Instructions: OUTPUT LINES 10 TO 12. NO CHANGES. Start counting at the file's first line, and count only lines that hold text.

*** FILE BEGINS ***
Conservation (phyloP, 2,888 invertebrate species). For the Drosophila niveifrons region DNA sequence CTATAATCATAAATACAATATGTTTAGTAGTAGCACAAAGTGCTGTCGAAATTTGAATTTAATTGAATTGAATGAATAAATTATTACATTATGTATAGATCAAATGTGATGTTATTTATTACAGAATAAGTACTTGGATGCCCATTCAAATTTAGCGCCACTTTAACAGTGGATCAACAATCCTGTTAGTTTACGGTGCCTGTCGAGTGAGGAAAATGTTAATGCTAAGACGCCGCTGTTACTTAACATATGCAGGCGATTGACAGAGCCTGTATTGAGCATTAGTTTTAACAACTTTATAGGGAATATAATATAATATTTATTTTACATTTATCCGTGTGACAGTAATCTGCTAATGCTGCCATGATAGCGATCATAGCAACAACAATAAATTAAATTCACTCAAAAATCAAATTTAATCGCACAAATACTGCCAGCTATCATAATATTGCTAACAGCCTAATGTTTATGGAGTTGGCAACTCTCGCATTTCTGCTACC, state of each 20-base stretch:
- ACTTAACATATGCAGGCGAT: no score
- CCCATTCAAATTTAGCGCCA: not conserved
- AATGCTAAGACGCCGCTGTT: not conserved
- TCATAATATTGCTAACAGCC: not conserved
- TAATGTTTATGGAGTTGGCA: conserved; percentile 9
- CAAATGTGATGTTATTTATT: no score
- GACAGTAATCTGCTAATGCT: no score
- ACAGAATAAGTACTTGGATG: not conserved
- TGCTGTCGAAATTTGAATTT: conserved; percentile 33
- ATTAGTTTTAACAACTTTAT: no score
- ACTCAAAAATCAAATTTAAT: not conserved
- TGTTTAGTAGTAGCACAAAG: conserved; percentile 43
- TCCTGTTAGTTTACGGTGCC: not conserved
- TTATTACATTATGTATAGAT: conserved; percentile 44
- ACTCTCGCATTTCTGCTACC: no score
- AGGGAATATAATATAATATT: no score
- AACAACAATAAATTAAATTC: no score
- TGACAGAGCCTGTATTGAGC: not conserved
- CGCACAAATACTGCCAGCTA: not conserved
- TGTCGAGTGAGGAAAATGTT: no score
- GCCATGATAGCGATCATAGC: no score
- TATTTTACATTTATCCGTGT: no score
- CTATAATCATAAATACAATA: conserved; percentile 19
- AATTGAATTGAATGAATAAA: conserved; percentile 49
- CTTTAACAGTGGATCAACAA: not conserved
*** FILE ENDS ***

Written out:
- TGCTGTCGAAATTTGAATTT: conserved; percentile 33
- ATTAGTTTTAACAACTTTAT: no score
- ACTCAAAAATCAAATTTAAT: not conserved